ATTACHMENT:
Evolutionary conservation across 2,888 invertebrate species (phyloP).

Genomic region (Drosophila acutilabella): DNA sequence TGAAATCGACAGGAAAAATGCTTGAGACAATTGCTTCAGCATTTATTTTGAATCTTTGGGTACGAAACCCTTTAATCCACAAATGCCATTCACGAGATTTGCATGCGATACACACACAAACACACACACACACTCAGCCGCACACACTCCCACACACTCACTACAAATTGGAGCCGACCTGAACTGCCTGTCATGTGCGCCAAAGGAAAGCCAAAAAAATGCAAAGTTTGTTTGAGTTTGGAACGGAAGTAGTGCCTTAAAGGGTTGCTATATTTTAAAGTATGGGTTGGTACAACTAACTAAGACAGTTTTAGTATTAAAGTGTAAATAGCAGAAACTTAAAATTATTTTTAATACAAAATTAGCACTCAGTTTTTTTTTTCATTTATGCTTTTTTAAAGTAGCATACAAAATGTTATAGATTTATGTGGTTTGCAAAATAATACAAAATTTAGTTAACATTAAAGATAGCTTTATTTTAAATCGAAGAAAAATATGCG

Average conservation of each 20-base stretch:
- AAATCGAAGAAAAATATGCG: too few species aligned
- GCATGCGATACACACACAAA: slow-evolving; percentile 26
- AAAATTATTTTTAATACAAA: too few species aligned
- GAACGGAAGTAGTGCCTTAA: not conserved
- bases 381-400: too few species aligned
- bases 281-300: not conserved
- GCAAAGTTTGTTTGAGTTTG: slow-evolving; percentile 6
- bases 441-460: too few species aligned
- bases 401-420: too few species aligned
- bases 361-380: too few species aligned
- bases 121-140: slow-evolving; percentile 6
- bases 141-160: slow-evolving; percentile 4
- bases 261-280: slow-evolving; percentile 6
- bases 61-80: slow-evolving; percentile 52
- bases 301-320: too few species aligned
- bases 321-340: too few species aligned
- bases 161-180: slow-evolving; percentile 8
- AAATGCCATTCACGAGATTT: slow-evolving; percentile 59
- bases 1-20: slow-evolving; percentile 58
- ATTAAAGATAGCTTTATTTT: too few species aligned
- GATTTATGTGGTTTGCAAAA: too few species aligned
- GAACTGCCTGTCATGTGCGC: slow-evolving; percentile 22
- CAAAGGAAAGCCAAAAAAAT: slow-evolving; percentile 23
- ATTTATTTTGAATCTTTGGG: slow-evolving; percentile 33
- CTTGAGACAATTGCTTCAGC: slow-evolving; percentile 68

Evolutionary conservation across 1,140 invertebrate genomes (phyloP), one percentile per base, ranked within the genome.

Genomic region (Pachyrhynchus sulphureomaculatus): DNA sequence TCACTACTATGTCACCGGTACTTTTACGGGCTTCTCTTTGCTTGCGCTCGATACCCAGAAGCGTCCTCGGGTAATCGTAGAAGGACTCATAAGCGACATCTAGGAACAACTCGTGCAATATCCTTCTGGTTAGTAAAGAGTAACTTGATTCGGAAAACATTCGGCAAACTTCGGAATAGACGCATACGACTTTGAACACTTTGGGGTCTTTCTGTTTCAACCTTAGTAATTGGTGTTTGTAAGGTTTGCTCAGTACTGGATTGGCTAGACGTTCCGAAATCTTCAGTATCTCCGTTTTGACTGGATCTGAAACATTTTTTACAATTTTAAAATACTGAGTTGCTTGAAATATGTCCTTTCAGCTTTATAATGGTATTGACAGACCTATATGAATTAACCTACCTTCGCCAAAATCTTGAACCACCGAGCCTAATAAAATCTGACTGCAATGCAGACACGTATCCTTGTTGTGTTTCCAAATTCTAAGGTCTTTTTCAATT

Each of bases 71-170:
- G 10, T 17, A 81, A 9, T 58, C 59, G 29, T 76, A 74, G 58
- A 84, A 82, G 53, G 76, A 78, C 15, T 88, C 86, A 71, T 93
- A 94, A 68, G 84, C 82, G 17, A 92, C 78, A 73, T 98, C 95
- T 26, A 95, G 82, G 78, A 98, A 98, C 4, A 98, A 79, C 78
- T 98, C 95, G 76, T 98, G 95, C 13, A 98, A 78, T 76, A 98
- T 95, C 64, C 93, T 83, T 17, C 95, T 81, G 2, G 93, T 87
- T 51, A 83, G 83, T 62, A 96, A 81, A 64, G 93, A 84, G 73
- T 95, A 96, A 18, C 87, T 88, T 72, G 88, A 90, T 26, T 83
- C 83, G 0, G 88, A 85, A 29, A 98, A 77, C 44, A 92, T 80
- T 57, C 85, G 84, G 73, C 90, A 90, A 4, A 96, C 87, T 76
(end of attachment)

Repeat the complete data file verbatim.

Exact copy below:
Evolutionary conservation across 2,888 invertebrate species (phyloP).

Genomic region (Drosophila acutilabella): DNA sequence TGAAATCGACAGGAAAAATGCTTGAGACAATTGCTTCAGCATTTATTTTGAATCTTTGGGTACGAAACCCTTTAATCCACAAATGCCATTCACGAGATTTGCATGCGATACACACACAAACACACACACACACTCAGCCGCACACACTCCCACACACTCACTACAAATTGGAGCCGACCTGAACTGCCTGTCATGTGCGCCAAAGGAAAGCCAAAAAAATGCAAAGTTTGTTTGAGTTTGGAACGGAAGTAGTGCCTTAAAGGGTTGCTATATTTTAAAGTATGGGTTGGTACAACTAACTAAGACAGTTTTAGTATTAAAGTGTAAATAGCAGAAACTTAAAATTATTTTTAATACAAAATTAGCACTCAGTTTTTTTTTTCATTTATGCTTTTTTAAAGTAGCATACAAAATGTTATAGATTTATGTGGTTTGCAAAATAATACAAAATTTAGTTAACATTAAAGATAGCTTTATTTTAAATCGAAGAAAAATATGCG

Average conservation of each 20-base stretch:
- AAATCGAAGAAAAATATGCG: too few species aligned
- GCATGCGATACACACACAAA: slow-evolving; percentile 26
- AAAATTATTTTTAATACAAA: too few species aligned
- GAACGGAAGTAGTGCCTTAA: not conserved
- bases 381-400: too few species aligned
- bases 281-300: not conserved
- GCAAAGTTTGTTTGAGTTTG: slow-evolving; percentile 6
- bases 441-460: too few species aligned
- bases 401-420: too few species aligned
- bases 361-380: too few species aligned
- bases 121-140: slow-evolving; percentile 6
- bases 141-160: slow-evolving; percentile 4
- bases 261-280: slow-evolving; percentile 6
- bases 61-80: slow-evolving; percentile 52
- bases 301-320: too few species aligned
- bases 321-340: too few species aligned
- bases 161-180: slow-evolving; percentile 8
- AAATGCCATTCACGAGATTT: slow-evolving; percentile 59
- bases 1-20: slow-evolving; percentile 58
- ATTAAAGATAGCTTTATTTT: too few species aligned
- GATTTATGTGGTTTGCAAAA: too few species aligned
- GAACTGCCTGTCATGTGCGC: slow-evolving; percentile 22
- CAAAGGAAAGCCAAAAAAAT: slow-evolving; percentile 23
- ATTTATTTTGAATCTTTGGG: slow-evolving; percentile 33
- CTTGAGACAATTGCTTCAGC: slow-evolving; percentile 68

Evolutionary conservation across 1,140 invertebrate genomes (phyloP), one percentile per base, ranked within the genome.

Genomic region (Pachyrhynchus sulphureomaculatus): DNA sequence TCACTACTATGTCACCGGTACTTTTACGGGCTTCTCTTTGCTTGCGCTCGATACCCAGAAGCGTCCTCGGGTAATCGTAGAAGGACTCATAAGCGACATCTAGGAACAACTCGTGCAATATCCTTCTGGTTAGTAAAGAGTAACTTGATTCGGAAAACATTCGGCAAACTTCGGAATAGACGCATACGACTTTGAACACTTTGGGGTCTTTCTGTTTCAACCTTAGTAATTGGTGTTTGTAAGGTTTGCTCAGTACTGGATTGGCTAGACGTTCCGAAATCTTCAGTATCTCCGTTTTGACTGGATCTGAAACATTTTTTACAATTTTAAAATACTGAGTTGCTTGAAATATGTCCTTTCAGCTTTATAATGGTATTGACAGACCTATATGAATTAACCTACCTTCGCCAAAATCTTGAACCACCGAGCCTAATAAAATCTGACTGCAATGCAGACACGTATCCTTGTTGTGTTTCCAAATTCTAAGGTCTTTTTCAATT

Each of bases 71-170:
- G 10, T 17, A 81, A 9, T 58, C 59, G 29, T 76, A 74, G 58
- A 84, A 82, G 53, G 76, A 78, C 15, T 88, C 86, A 71, T 93
- A 94, A 68, G 84, C 82, G 17, A 92, C 78, A 73, T 98, C 95
- T 26, A 95, G 82, G 78, A 98, A 98, C 4, A 98, A 79, C 78
- T 98, C 95, G 76, T 98, G 95, C 13, A 98, A 78, T 76, A 98
- T 95, C 64, C 93, T 83, T 17, C 95, T 81, G 2, G 93, T 87
- T 51, A 83, G 83, T 62, A 96, A 81, A 64, G 93, A 84, G 73
- T 95, A 96, A 18, C 87, T 88, T 72, G 88, A 90, T 26, T 83
- C 83, G 0, G 88, A 85, A 29, A 98, A 77, C 44, A 92, T 80
- T 57, C 85, G 84, G 73, C 90, A 90, A 4, A 96, C 87, T 76